Advanced Functionality - commercial vs. open source: ModSecurity has an advanced rules language and a Lua API to allow for complex logic. It is possible to create both negative security (look for known bad input) and positive security (only allow known good input) rules for input validation types of protections. The main limitation with this approach is that ModSecurity does not have an automated method for creating these rules so it is a manual process. This is feasible only in one of two scenarios:

A. If the web application does not change frequently, or
B. In response to vulnerability scanning reporting where targeted positive security can be utilized.

ModSecurity is a fantastic tool for item B when used as a virtual patching solution to known issues. High-end commercial WAFs have automated learning and profiling mechanisms to create these positive security profiles and learn the expected interactions between clients and web apps.

Is the network router a better place to manage the security than a web server (Apache)?

It depends on the situation. Centralizing the implementation of security policies, log analysis and reporting is a good thing. From a technical perspective, however, ensuring that you are evaluating the data in the same context as the protected web application is critical and therefore getting closer to or inside an application is ideal. This lessens the likelihood of false negatives.

Does ModSecurity run on non-Apache web servers like Microsoft IIS and other web servers?

Not at this time, however that is in our roadmap. Our first goal is to make ModSecurity pluggable into IIS (as an ISAPI filter).

Can you elaborate on the new features in Core Rule Set project and how they help developers and web admins protect web applications against security vulnerabilities.

The new Core Rules Set (CRS) has many updates:
  • Increased protection from attacks such as Cross-site Scripting (XSS), SQL Injection and Remote File Inclusions (RFI).
  • Snort web attack signatures - Includes a large rule set of converted Emerging Threats' Snort web attack signatures and Breach Security Labs will continue to periodically release new signatures.
  • Collaborative rules - Now operates in a collaborative fashion where all CRS rules can set transactional variables to specify what rule matched, the location of the match and what payload data matched.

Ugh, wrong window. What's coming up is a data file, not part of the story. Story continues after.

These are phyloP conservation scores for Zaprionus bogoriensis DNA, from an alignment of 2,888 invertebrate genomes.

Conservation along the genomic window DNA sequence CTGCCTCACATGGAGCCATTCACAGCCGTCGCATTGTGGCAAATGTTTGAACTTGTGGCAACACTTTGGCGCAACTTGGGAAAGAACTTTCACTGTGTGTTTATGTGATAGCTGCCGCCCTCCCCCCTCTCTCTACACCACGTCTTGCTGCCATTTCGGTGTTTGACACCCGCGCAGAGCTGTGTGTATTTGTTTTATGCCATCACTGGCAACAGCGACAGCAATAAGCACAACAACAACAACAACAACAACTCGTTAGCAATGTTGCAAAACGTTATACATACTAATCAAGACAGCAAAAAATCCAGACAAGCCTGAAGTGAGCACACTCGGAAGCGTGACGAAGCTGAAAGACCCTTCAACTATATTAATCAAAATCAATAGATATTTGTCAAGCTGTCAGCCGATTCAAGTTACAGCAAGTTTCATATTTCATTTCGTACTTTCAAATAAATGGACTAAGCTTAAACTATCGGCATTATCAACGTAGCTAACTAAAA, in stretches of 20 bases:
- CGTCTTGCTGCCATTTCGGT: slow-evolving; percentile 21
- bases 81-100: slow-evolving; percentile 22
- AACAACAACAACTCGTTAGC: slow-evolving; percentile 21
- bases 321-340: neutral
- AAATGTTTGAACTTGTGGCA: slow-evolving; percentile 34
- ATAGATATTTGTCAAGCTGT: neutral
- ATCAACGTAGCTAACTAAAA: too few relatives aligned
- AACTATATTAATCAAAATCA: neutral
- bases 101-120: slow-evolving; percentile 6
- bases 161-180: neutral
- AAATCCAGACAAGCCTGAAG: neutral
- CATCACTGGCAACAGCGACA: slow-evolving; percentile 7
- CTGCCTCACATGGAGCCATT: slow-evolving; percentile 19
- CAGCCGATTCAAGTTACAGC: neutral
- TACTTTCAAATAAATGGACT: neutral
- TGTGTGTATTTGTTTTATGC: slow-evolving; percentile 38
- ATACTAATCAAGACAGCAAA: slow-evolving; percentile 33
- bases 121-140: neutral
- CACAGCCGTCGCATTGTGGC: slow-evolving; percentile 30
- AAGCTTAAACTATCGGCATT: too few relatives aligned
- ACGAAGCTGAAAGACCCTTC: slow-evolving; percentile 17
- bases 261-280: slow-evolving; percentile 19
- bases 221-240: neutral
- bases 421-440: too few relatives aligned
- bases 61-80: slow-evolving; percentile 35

• Anomaly scoring - Each rule now contributes to the overall anomaly score and users can choose what threshold is appropriate for their site.
  • Easier exception handling - Users are now able to add in their own local exceptions to override the CRS checks without needing to edit the rules themselves.

What are the best practices and gotchas the network admins and developers should keep in mind when looking for a web app firewall solution?

Review the OWASP Best Practices: Use of Web Application Firewalls document. It includes tremendous information for evaluating if/when/how a WAF may help your organization.

Review the WASC Web Application Evaluation Criteria (WAFEC) document. This document outlines different WAF functionality. You should pick the features that are important to you and then use that as the basis for your WAF evaluations.

Setup a process for Incident Handling based on the data gathered by the WAF. Now that you have insight into the HTTP traffic, you will find out all sorts of things that you were previously missing. You need to ensure that you have an escalation plan in place for acting upon the new data received.

What is the future road-map of ModSecurity project?

In the long term - we are looking to make ModSecurity a self-contained library that will be able to plug into any number of different applications. Breach Security is actively participating in the Open Information Security Foundation's (OISF) project to create a new network intrusion detection system and we will be working on the HTTP engine. Much of this work will be incorporated back into ModSecurity development.